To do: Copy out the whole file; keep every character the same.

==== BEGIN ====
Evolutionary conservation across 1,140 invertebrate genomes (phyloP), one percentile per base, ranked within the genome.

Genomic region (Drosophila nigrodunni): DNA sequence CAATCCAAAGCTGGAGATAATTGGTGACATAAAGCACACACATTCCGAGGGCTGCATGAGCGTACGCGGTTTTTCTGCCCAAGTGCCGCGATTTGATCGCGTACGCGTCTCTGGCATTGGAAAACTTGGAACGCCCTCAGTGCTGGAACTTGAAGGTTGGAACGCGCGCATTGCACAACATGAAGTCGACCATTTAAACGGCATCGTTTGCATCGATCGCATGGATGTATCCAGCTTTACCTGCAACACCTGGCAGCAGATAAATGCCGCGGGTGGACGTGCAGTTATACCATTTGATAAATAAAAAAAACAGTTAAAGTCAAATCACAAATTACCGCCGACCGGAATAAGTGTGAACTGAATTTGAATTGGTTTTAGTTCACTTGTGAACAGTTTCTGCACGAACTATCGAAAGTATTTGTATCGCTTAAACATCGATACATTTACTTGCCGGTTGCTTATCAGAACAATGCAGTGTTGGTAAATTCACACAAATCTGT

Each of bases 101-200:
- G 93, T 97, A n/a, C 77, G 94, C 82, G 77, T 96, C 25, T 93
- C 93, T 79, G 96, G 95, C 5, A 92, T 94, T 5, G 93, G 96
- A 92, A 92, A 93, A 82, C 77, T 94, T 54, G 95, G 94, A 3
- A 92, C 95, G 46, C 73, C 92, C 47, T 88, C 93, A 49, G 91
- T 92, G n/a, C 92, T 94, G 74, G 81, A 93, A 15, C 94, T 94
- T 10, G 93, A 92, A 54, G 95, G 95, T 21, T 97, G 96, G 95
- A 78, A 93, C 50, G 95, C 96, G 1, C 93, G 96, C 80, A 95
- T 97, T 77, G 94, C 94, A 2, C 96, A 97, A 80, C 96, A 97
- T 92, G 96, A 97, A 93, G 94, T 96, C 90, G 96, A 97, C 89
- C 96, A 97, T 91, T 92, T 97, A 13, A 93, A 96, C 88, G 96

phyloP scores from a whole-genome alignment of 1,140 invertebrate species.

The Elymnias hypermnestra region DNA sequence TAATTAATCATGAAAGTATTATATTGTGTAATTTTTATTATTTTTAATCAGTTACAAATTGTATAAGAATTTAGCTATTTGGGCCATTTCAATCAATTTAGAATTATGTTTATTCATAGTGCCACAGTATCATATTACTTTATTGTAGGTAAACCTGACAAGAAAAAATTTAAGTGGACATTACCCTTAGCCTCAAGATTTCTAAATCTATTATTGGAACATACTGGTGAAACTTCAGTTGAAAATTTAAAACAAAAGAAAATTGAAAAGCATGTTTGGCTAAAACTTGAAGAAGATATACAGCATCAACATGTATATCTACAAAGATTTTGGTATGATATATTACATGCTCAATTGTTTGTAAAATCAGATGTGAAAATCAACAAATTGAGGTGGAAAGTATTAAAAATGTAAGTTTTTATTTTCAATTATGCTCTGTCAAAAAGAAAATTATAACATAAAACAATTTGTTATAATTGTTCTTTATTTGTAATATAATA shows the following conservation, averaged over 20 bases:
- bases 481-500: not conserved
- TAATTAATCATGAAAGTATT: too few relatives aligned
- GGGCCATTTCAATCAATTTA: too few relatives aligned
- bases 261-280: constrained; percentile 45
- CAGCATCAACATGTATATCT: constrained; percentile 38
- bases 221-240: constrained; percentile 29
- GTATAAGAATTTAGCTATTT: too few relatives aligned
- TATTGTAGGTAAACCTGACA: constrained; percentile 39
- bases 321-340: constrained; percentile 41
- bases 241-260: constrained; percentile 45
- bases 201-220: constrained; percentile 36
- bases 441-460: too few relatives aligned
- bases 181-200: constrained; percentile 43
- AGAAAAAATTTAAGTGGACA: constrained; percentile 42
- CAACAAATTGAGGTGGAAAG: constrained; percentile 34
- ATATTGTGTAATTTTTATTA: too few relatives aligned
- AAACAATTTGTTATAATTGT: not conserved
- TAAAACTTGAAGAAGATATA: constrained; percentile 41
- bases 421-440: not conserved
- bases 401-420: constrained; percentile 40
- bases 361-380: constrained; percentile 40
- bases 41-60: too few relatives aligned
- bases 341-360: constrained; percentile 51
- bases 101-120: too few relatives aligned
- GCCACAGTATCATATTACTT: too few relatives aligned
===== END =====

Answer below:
Evolutionary conservation across 1,140 invertebrate genomes (phyloP), one percentile per base, ranked within the genome.

Genomic region (Drosophila nigrodunni): DNA sequence CAATCCAAAGCTGGAGATAATTGGTGACATAAAGCACACACATTCCGAGGGCTGCATGAGCGTACGCGGTTTTTCTGCCCAAGTGCCGCGATTTGATCGCGTACGCGTCTCTGGCATTGGAAAACTTGGAACGCCCTCAGTGCTGGAACTTGAAGGTTGGAACGCGCGCATTGCACAACATGAAGTCGACCATTTAAACGGCATCGTTTGCATCGATCGCATGGATGTATCCAGCTTTACCTGCAACACCTGGCAGCAGATAAATGCCGCGGGTGGACGTGCAGTTATACCATTTGATAAATAAAAAAAACAGTTAAAGTCAAATCACAAATTACCGCCGACCGGAATAAGTGTGAACTGAATTTGAATTGGTTTTAGTTCACTTGTGAACAGTTTCTGCACGAACTATCGAAAGTATTTGTATCGCTTAAACATCGATACATTTACTTGCCGGTTGCTTATCAGAACAATGCAGTGTTGGTAAATTCACACAAATCTGT

Each of bases 101-200:
- G 93, T 97, A n/a, C 77, G 94, C 82, G 77, T 96, C 25, T 93
- C 93, T 79, G 96, G 95, C 5, A 92, T 94, T 5, G 93, G 96
- A 92, A 92, A 93, A 82, C 77, T 94, T 54, G 95, G 94, A 3
- A 92, C 95, G 46, C 73, C 92, C 47, T 88, C 93, A 49, G 91
- T 92, G n/a, C 92, T 94, G 74, G 81, A 93, A 15, C 94, T 94
- T 10, G 93, A 92, A 54, G 95, G 95, T 21, T 97, G 96, G 95
- A 78, A 93, C 50, G 95, C 96, G 1, C 93, G 96, C 80, A 95
- T 97, T 77, G 94, C 94, A 2, C 96, A 97, A 80, C 96, A 97
- T 92, G 96, A 97, A 93, G 94, T 96, C 90, G 96, A 97, C 89
- C 96, A 97, T 91, T 92, T 97, A 13, A 93, A 96, C 88, G 96

phyloP scores from a whole-genome alignment of 1,140 invertebrate species.

The Elymnias hypermnestra region DNA sequence TAATTAATCATGAAAGTATTATATTGTGTAATTTTTATTATTTTTAATCAGTTACAAATTGTATAAGAATTTAGCTATTTGGGCCATTTCAATCAATTTAGAATTATGTTTATTCATAGTGCCACAGTATCATATTACTTTATTGTAGGTAAACCTGACAAGAAAAAATTTAAGTGGACATTACCCTTAGCCTCAAGATTTCTAAATCTATTATTGGAACATACTGGTGAAACTTCAGTTGAAAATTTAAAACAAAAGAAAATTGAAAAGCATGTTTGGCTAAAACTTGAAGAAGATATACAGCATCAACATGTATATCTACAAAGATTTTGGTATGATATATTACATGCTCAATTGTTTGTAAAATCAGATGTGAAAATCAACAAATTGAGGTGGAAAGTATTAAAAATGTAAGTTTTTATTTTCAATTATGCTCTGTCAAAAAGAAAATTATAACATAAAACAATTTGTTATAATTGTTCTTTATTTGTAATATAATA shows the following conservation, averaged over 20 bases:
- bases 481-500: not conserved
- TAATTAATCATGAAAGTATT: too few relatives aligned
- GGGCCATTTCAATCAATTTA: too few relatives aligned
- bases 261-280: constrained; percentile 45
- CAGCATCAACATGTATATCT: constrained; percentile 38
- bases 221-240: constrained; percentile 29
- GTATAAGAATTTAGCTATTT: too few relatives aligned
- TATTGTAGGTAAACCTGACA: constrained; percentile 39
- bases 321-340: constrained; percentile 41
- bases 241-260: constrained; percentile 45
- bases 201-220: constrained; percentile 36
- bases 441-460: too few relatives aligned
- bases 181-200: constrained; percentile 43
- AGAAAAAATTTAAGTGGACA: constrained; percentile 42
- CAACAAATTGAGGTGGAAAG: constrained; percentile 34
- ATATTGTGTAATTTTTATTA: too few relatives aligned
- AAACAATTTGTTATAATTGT: not conserved
- TAAAACTTGAAGAAGATATA: constrained; percentile 41
- bases 421-440: not conserved
- bases 401-420: constrained; percentile 40
- bases 361-380: constrained; percentile 40
- bases 41-60: too few relatives aligned
- bases 341-360: constrained; percentile 51
- bases 101-120: too few relatives aligned
- GCCACAGTATCATATTACTT: too few relatives aligned